Example Essay: Research methods (case studies) in the biological approach

Travis Dixon Biological Psychology, Research Methodology, Revision and Exam Preparation 2 Comments

Essays on research methods and ethical considerations are the hardest to write in IB Psychology exams. Here is an example essay on the use of case studies in the biological approach. Notice how the essay has a good balance between explaining the method (central argument), using studies (supporting evidence) and explaining limitations (counter-arguments).  Read More:  Example Essay: Technological Techniques 10 …

Generalizability in Animal Studies: Cognition and Culture

Travis Dixon Biological Psychology, Health Psychology, Research Methodology Leave a Comment

Generalizability is the extent to which we can confidently predict the results of a study would apply to a different context, including different people, places, and procedures. When considering the extent to which we can generalize findings from animal studies, we are considering how confidently we could predict the same finding in humans. For example, animal studies like Sapolsky’s research …

Example SAQ – How agonists affect behaviour

Travis Dixon Assessment (IB), Biological Psychology 1 Comment

The “additional terms” that have been added to Paper 1 SAQs in IB Psychology can be a nuisance. However, there are ways to address the potential questions without adding too much content to your course. This post shows you an example SAQ that uses Passamonti et al.’s study on neurotransmission for a potential answer on agonists and behaviour.  An agonist …

Teenage pregnancy: an evolutionary explanation

Travis Dixon Biological Psychology Leave a Comment

Adverse childhood experiences (ACEs) have been linked with increased risks of developing a number of issues, including health problems (cancer, heart disease), psychological problems (addiction, depression) and sexual health issues (STDs, high-risk sexual behaviour and unwanted pregnancies). Studies have shown that teenage pregnancy is correlated with ACEs and there might be an evolutionary explanation for this link.¹ Most teenage pregnancies …

Biological Approach “Additional Terms”
IB Psych Paper 1 Review

Travis Dixon Biological Psychology 11 Comments

In the new IB Psychology guide they “clarified” their expectations by adding a number of new terms to the syllabus. For the biological approach, this has added significant content and quite a bit of confusion. This post aims to simplify the requirements and help you find the right studies for the right examples. The full “Additional Terms Review Guide” is …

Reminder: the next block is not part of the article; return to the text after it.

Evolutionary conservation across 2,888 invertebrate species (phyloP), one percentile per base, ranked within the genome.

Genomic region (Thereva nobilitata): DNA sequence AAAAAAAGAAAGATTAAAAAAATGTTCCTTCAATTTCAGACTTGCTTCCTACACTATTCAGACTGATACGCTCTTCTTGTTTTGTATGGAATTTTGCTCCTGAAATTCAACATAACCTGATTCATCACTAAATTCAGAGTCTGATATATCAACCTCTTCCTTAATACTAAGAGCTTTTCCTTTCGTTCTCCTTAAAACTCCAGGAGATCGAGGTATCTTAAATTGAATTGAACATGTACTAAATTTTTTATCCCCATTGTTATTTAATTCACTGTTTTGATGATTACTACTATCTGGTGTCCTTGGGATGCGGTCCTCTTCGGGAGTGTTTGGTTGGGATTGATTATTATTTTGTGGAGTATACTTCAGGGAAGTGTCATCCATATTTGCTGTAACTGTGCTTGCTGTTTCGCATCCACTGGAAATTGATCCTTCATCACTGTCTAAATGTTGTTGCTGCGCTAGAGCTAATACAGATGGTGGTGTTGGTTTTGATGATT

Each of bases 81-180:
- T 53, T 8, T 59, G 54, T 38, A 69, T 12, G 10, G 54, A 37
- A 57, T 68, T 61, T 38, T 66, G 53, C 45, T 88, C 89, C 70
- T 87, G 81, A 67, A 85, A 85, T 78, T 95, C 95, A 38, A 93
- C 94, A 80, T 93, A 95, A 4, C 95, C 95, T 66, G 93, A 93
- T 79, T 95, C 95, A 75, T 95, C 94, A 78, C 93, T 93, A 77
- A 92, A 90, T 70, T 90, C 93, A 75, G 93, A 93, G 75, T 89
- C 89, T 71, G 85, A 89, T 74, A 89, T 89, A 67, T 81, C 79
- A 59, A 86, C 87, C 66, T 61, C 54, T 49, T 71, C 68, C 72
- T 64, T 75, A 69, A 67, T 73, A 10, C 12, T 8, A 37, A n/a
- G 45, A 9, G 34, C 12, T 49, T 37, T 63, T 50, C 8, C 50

Travis Dixon Assessment (IB), Biological Psychology, Revision and Exam Preparation Leave a Comment

You can prepare for IB Psychology by asking three simple questions: What is…? How does…? …but…? The first question tests your knowledge, the second tests your deeper understanding of the topic and the third tests your critical thinking. The following quiz is designed to test your ability to answer the first question. (Scroll down for the answers) Read More Understanding IB …

Key Study: “The Sweaty T-shirt Study” (Wedekind et al. 1995)

Travis Dixon Biological Psychology, Human Relationships, Key Studies 16 Comments

Updated June, 2020 Can we smell someone’s genes? Not their trousers, but their genetics. The Swiss Biological Researcher Claus Wedekind and his colleagues conducted a famous study to see if our preference for smells is linked with our genetics. In other words, they wanted to see if we prefer the smell of someone who has genes that would be a …

How ecstacy (a serotonergic agonist) could help alleviate PTSD

Colin McElvenny Abnormal Psychology, Biological Psychology Leave a Comment

Ecstasy has been a popular party drug since the 1980s. The active ingredient,  MDMA (3,4-methylenedioxy-N-methylamphetamine), can cause feelings of euphoria, increased empathy, enhanced sensations (e.g.; touch, sight, and auditory) and a positive mindset. Due to being categorized by the US’ Drug Enforcement Agency as Schedule 1 which is described as,  “…substances, or chemicals…with no currently accepted medical use and a …

Agonists and Behaviour: Pramipexole
Dopamine agonists in the treatment of depression

Travis Dixon Abnormal Psychology, Biological Psychology 2 Comments

An agonist is a chemical messenger that binds to the receptor sites of neurons and activates them to create a response. In this post, we’ll look at how the drug pramipexole is an agonist of the receptor sites for dopamine. Since dopamine has been linked to depression, we can also understand why this might be another option for treatment.  Depression …